Space weather - last update: 20 November 1998, 1440 UT (RR)

The 'space weather' have been coined to point out that many of the phenomena studied in space physics have also important practical consequences (e.g., Davenport, 1996). In addition to the geomagnetic activity, also changes in the atmosphere, or even comets and man-made debris in space, can be of importance. There is even a real possibility that the much talked about 'global change' may be - at least partly - due to changes in our Sun.

The most obvious effect of geomagnetic activity (usually CME driven storms) is the build up of enhanced ionospheric current system within the equatorward moving auroral oval. As a consequence, current surges can be induced in the power lines, causing flickering lights and black-outs resulting in millions of dollars worth of damage. In addition, telecommunication cables and even petroleum pipelines are affected.

The other serious consequence of bad space weather is the possibility of damage to Earth orbiting satellites. Both storm time medium energy CME particles and flare related high energy solar (cosmic ray) particles can do the trick. The damage can a single instant breakdown of some internal electronic component, or increased deterioration of spacecraft surface materials, sensors, and solar panels. There are quite a few communication satellites up there providing us telephone links, television programs etc. that we are dependent on. Other things that are harmful to satellites include repeated passages through radiation belts, and hitting man-made debris or comets (the radiation belt intensity is related to space weather). Note also that satellite may suffer of 'single event upsets' (SEU) due to energetic particles. Finally, everything that causes these problems to satellites, most likely causes problems to humans in space!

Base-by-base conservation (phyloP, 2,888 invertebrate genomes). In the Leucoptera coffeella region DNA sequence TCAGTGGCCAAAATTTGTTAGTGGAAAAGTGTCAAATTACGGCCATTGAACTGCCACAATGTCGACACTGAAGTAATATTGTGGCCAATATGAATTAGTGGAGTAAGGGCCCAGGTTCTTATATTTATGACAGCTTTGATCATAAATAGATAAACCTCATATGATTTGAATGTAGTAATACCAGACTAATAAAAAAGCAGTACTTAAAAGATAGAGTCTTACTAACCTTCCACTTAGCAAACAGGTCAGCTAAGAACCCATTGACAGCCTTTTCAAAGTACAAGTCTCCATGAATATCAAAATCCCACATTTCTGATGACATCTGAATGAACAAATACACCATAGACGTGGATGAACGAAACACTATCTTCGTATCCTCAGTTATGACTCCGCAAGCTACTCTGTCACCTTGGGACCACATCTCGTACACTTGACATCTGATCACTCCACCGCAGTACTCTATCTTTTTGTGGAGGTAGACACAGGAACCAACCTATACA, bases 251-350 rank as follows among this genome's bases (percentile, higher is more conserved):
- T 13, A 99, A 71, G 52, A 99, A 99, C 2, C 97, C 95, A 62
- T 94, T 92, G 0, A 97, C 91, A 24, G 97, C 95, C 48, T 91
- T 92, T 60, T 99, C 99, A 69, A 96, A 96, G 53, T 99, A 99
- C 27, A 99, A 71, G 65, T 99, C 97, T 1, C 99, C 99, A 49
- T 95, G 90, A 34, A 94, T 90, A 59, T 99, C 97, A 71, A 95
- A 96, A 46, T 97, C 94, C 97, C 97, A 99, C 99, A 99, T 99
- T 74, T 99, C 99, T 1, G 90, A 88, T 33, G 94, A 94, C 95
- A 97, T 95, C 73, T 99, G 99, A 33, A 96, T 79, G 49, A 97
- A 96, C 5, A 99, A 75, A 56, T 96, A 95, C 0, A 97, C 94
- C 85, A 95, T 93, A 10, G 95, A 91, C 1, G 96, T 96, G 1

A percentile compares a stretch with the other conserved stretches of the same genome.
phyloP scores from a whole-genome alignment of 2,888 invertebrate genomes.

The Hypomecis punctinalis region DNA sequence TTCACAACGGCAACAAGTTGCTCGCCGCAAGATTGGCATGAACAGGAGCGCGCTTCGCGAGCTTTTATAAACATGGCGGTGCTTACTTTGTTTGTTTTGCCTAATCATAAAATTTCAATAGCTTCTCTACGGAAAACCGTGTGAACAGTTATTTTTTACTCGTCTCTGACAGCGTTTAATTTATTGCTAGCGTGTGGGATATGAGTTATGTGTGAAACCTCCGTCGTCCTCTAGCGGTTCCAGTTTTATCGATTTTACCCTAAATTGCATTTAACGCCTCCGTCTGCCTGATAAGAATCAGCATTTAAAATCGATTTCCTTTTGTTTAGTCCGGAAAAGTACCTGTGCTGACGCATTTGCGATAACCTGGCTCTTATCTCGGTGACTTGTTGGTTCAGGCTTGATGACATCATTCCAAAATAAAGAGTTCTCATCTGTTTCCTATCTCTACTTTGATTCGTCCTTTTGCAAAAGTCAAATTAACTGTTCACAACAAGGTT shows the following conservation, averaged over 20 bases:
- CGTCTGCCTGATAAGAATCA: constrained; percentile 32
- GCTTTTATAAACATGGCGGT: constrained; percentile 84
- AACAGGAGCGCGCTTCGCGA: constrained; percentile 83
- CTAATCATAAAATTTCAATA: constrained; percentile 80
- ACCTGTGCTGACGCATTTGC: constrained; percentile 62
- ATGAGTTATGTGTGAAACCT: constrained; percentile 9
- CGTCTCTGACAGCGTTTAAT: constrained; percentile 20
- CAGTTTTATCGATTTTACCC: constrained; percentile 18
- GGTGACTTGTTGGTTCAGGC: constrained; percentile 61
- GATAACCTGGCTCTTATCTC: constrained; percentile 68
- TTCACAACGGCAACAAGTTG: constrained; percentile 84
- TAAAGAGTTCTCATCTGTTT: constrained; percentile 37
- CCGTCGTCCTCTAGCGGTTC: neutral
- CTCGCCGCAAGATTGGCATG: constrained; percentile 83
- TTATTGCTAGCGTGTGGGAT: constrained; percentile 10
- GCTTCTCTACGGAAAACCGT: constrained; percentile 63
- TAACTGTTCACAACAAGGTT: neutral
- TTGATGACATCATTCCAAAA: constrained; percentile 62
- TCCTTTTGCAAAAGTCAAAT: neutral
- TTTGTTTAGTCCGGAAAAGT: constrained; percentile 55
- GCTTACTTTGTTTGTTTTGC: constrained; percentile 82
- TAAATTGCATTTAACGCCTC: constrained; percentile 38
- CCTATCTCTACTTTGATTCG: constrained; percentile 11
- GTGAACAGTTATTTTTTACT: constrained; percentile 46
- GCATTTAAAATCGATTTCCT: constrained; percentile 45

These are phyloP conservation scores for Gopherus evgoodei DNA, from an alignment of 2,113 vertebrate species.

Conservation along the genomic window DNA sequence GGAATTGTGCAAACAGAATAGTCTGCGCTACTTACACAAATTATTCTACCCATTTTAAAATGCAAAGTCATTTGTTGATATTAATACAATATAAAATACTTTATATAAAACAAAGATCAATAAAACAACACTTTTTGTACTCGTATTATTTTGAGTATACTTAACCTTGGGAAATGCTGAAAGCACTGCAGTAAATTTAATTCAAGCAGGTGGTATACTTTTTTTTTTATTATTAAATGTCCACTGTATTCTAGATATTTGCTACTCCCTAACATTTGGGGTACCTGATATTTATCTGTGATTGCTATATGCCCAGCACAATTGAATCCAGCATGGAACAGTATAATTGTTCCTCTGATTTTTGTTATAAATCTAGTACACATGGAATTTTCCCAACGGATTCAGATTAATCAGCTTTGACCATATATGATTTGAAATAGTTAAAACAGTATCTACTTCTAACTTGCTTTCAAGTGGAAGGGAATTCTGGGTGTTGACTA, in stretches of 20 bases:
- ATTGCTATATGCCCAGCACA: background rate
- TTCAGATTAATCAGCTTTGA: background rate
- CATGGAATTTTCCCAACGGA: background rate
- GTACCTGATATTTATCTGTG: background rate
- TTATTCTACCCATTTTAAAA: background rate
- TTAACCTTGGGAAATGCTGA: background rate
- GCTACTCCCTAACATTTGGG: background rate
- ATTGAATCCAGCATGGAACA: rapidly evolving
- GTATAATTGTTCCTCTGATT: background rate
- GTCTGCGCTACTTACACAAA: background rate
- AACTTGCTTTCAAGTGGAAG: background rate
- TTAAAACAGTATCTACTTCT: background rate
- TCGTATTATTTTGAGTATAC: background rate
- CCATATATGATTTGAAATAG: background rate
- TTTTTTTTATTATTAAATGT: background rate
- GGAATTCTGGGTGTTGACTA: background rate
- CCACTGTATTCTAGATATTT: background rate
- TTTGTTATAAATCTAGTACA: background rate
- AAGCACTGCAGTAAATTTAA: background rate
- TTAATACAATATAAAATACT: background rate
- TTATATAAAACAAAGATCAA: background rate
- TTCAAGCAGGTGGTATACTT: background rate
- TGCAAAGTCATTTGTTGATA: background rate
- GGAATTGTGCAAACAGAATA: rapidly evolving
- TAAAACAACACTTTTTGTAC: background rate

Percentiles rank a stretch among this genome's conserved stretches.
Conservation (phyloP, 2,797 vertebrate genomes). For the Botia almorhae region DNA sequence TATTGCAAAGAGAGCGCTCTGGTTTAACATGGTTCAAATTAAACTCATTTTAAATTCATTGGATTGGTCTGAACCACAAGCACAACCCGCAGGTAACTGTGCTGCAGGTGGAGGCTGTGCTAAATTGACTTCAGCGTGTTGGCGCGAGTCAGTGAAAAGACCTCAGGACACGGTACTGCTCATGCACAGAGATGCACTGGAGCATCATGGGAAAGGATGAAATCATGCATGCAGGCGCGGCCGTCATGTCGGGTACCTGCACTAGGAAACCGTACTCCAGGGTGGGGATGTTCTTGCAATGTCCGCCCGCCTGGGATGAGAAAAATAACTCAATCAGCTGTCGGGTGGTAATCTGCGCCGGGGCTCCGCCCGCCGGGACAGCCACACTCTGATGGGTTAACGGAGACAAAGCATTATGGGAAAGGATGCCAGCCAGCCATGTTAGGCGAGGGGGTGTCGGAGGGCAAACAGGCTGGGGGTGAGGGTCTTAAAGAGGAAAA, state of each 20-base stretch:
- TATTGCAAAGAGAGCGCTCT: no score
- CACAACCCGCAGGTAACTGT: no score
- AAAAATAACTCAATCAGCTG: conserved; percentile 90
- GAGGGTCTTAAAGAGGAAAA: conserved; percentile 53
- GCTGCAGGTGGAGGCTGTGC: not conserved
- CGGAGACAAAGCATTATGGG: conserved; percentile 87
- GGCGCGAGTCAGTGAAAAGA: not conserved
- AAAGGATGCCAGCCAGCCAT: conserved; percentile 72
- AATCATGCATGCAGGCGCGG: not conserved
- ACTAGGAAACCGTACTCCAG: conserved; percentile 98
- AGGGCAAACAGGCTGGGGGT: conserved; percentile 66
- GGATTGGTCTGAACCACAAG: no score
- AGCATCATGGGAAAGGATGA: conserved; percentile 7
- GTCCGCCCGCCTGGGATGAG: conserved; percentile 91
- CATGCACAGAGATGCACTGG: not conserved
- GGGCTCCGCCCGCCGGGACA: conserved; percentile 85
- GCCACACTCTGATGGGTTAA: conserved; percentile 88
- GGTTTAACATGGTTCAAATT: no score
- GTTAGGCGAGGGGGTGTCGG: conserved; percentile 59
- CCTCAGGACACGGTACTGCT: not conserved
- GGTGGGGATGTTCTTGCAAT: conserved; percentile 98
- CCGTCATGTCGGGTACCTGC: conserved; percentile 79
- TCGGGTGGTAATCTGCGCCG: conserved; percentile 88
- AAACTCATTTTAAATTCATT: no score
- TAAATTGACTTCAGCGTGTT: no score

Another way the satellites can be affected is due to heating and expansion of the upper atmosphere, that leads to increased neutral density and drag at satellite orbit. Geomagnetic activity is an important source of enhanced Joule heating, and it is possible that flare related X-ray radiation could do some heating, too.

Solar flares affect the communication in other ways, too. They produce radio frequency interference (solar radio noise) trough their radio bursts, and degrade high frequency radio propagation at high latitudes via polar cap absorption (PCA). In addition, their X-ray bursts cause sudden ionospheric disturbances (SID) that, together with PCA, affect LF and VLF navigation systems.


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